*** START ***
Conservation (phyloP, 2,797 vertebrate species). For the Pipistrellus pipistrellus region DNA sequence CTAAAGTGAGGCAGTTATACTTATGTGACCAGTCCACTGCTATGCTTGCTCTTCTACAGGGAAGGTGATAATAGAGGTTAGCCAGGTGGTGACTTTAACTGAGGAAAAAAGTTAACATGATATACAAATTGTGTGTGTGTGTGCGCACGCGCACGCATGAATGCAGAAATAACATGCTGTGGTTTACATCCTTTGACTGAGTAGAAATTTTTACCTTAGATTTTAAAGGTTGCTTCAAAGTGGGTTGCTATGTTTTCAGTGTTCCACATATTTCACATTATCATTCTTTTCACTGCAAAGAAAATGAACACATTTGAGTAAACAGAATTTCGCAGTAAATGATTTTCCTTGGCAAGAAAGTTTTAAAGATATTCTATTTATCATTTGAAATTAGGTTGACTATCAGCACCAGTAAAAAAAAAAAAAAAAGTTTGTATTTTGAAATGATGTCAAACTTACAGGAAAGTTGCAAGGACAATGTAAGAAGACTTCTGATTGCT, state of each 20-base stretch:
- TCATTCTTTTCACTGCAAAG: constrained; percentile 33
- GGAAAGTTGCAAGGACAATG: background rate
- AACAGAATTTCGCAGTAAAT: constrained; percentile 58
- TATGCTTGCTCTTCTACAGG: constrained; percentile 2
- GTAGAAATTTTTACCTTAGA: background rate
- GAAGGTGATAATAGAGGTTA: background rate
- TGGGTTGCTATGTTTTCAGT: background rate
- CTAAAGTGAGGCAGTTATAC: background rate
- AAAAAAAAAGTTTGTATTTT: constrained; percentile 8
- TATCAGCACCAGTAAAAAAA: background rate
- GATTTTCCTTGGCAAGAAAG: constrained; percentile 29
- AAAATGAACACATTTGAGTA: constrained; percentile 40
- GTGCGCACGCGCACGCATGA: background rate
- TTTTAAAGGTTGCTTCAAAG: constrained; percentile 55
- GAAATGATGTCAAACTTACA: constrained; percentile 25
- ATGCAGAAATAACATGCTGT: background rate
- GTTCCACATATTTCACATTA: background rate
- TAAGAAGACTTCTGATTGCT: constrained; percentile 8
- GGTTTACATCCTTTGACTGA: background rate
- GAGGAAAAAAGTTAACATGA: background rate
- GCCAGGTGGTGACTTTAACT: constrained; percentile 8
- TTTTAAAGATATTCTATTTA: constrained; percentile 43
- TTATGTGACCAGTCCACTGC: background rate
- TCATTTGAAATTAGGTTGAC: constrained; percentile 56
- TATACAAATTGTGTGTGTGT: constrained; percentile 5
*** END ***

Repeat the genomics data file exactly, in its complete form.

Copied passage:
Conservation (phyloP, 2,797 vertebrate species). For the Pipistrellus pipistrellus region DNA sequence CTAAAGTGAGGCAGTTATACTTATGTGACCAGTCCACTGCTATGCTTGCTCTTCTACAGGGAAGGTGATAATAGAGGTTAGCCAGGTGGTGACTTTAACTGAGGAAAAAAGTTAACATGATATACAAATTGTGTGTGTGTGTGCGCACGCGCACGCATGAATGCAGAAATAACATGCTGTGGTTTACATCCTTTGACTGAGTAGAAATTTTTACCTTAGATTTTAAAGGTTGCTTCAAAGTGGGTTGCTATGTTTTCAGTGTTCCACATATTTCACATTATCATTCTTTTCACTGCAAAGAAAATGAACACATTTGAGTAAACAGAATTTCGCAGTAAATGATTTTCCTTGGCAAGAAAGTTTTAAAGATATTCTATTTATCATTTGAAATTAGGTTGACTATCAGCACCAGTAAAAAAAAAAAAAAAAGTTTGTATTTTGAAATGATGTCAAACTTACAGGAAAGTTGCAAGGACAATGTAAGAAGACTTCTGATTGCT, state of each 20-base stretch:
- TCATTCTTTTCACTGCAAAG: constrained; percentile 33
- GGAAAGTTGCAAGGACAATG: background rate
- AACAGAATTTCGCAGTAAAT: constrained; percentile 58
- TATGCTTGCTCTTCTACAGG: constrained; percentile 2
- GTAGAAATTTTTACCTTAGA: background rate
- GAAGGTGATAATAGAGGTTA: background rate
- TGGGTTGCTATGTTTTCAGT: background rate
- CTAAAGTGAGGCAGTTATAC: background rate
- AAAAAAAAAGTTTGTATTTT: constrained; percentile 8
- TATCAGCACCAGTAAAAAAA: background rate
- GATTTTCCTTGGCAAGAAAG: constrained; percentile 29
- AAAATGAACACATTTGAGTA: constrained; percentile 40
- GTGCGCACGCGCACGCATGA: background rate
- TTTTAAAGGTTGCTTCAAAG: constrained; percentile 55
- GAAATGATGTCAAACTTACA: constrained; percentile 25
- ATGCAGAAATAACATGCTGT: background rate
- GTTCCACATATTTCACATTA: background rate
- TAAGAAGACTTCTGATTGCT: constrained; percentile 8
- GGTTTACATCCTTTGACTGA: background rate
- GAGGAAAAAAGTTAACATGA: background rate
- GCCAGGTGGTGACTTTAACT: constrained; percentile 8
- TTTTAAAGATATTCTATTTA: constrained; percentile 43
- TTATGTGACCAGTCCACTGC: background rate
- TCATTTGAAATTAGGTTGAC: constrained; percentile 56
- TATACAAATTGTGTGTGTGT: constrained; percentile 5